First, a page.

Desley van Zoggel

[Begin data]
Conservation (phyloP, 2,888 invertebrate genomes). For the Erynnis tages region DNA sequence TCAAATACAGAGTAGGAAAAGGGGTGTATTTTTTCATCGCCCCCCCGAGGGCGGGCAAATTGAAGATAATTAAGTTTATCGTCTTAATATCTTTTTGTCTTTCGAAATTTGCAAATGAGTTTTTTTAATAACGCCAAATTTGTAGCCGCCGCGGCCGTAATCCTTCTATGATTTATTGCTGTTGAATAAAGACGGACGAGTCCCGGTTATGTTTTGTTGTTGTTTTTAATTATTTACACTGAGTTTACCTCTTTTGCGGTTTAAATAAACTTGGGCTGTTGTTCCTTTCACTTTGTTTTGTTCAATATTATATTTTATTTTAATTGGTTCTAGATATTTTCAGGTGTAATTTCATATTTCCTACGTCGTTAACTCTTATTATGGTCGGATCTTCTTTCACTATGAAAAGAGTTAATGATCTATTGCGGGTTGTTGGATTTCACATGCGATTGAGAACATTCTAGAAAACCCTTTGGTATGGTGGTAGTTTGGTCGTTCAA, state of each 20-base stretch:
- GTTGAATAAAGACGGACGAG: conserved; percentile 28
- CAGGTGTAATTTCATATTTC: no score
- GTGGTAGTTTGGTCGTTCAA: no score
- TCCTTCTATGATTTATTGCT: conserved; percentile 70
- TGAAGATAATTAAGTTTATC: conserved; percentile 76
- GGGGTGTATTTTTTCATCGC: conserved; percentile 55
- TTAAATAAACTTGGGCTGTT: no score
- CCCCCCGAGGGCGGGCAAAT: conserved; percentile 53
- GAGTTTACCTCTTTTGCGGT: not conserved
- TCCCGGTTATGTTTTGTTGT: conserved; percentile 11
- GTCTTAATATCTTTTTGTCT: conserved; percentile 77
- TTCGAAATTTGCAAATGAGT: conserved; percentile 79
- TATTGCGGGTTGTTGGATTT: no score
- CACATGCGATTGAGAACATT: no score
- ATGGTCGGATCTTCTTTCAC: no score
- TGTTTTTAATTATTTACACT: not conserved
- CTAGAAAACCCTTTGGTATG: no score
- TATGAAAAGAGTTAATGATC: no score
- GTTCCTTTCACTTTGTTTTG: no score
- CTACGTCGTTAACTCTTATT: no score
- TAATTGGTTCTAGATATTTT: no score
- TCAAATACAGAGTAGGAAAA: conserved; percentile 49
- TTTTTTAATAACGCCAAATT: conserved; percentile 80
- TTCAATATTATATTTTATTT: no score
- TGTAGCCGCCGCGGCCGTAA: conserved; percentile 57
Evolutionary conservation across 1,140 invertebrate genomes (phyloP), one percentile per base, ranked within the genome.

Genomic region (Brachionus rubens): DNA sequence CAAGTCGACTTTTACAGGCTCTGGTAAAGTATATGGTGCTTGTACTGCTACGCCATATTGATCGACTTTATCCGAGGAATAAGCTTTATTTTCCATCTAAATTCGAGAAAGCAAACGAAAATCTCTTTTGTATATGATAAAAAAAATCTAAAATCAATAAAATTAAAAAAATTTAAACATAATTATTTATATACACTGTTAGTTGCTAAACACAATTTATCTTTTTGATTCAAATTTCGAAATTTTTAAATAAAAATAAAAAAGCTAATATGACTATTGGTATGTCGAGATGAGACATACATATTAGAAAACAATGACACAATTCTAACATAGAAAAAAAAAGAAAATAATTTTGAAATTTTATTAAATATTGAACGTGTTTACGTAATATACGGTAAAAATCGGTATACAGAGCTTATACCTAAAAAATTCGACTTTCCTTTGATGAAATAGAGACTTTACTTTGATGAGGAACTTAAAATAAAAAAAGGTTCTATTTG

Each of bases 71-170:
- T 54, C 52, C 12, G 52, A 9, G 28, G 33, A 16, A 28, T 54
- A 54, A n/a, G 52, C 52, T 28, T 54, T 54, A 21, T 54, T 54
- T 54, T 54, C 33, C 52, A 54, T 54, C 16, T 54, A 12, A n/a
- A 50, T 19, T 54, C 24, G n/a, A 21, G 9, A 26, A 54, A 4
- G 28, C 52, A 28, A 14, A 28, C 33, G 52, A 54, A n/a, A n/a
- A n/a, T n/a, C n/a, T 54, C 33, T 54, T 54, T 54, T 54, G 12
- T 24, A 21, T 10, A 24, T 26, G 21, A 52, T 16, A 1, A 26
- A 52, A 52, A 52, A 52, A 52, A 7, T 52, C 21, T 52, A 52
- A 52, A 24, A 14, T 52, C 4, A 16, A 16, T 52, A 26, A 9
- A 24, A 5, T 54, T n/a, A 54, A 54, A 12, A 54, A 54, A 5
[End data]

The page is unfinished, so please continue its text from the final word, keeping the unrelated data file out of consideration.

Chapter 4 66 Discussion This studyevaluated the treatment of 51patientswith latLR, froma total of 214patientswith LRRCwhounderwentmultimodalitytreatment inournational tertiaryreferral centre inthe last 10 years. Thirteen (25 percent) of these patients were treated with ICT prior to CRT. A major finding of this study was that ICT increases the R0 resection rate up to 85 percent. This is the only factor that improves LRR andOS rates in these patients, as 5-year OS after an R+ resectionwas only 10.3 percent comparedwith 66.8 percent after an R0 resection. No factors that could bias the use of ICT were observed. There is of course a time factor, as ICT was gradually introduced after 2007. However, we do not believe there was a difference in surgical management of these recurrences as both surgeons operating on all LRRCs in our hospital have been conducting these operations since the nineties and have not changed their surgical approach in latLR. The role of ICT is being widely investigated in the treatment of primary rectal cancer13–15 but has not been previously described in the treatment of LRRC. Our study shows that pCR is induced in 31 percent of latLRs, which is strikingly significant comparedwith the 8 percent without it, even in these small patient numbers. However, there iswide variation in the administration of further chemotherapy after a good initial response on PET–CT and/or MRI after three to four courses. It is not known whether it is better to apply a ‘split-course’ regimen, meaning that after the initial three to four courses of ICT and CRT the rest of the courses are administered in thewaiting periodbefore surgery, or a ‘doublecourse’ regimen, when up to six courses of chemotherapy are administered before CRT. Our preference goes towards a split regimen in responders as the majority of responses will happenduring thefirst courses, and the chemotherapy in thewaiting periodwill then not delay surgery in any way. In irresectable recurrences (an intensified) double-course regimen would be preferable in the hope that they become resectable. Currently, we are clarifying the treatment protocols to make them uniform. This studywas unable toelucidate anything regarding thepreventionof latLRs. Our study confirms the observation from Japan that LLN involvement mainly occurs in locally advanced and low tumors.7,8 However, although we know that 17 percent of patients in this study had not been previously irradiated, we were not able to analyse whether the other 83 percent who were irradiated also received the full target volume on the lateral compartment, becausemost patients were referred to our centre and had their previous treatment in other centres in The Netherlands. Nonetheless, if these data were known, they would be of no help in determining howmany patients would have to be irradiated in order to prevent latLRs.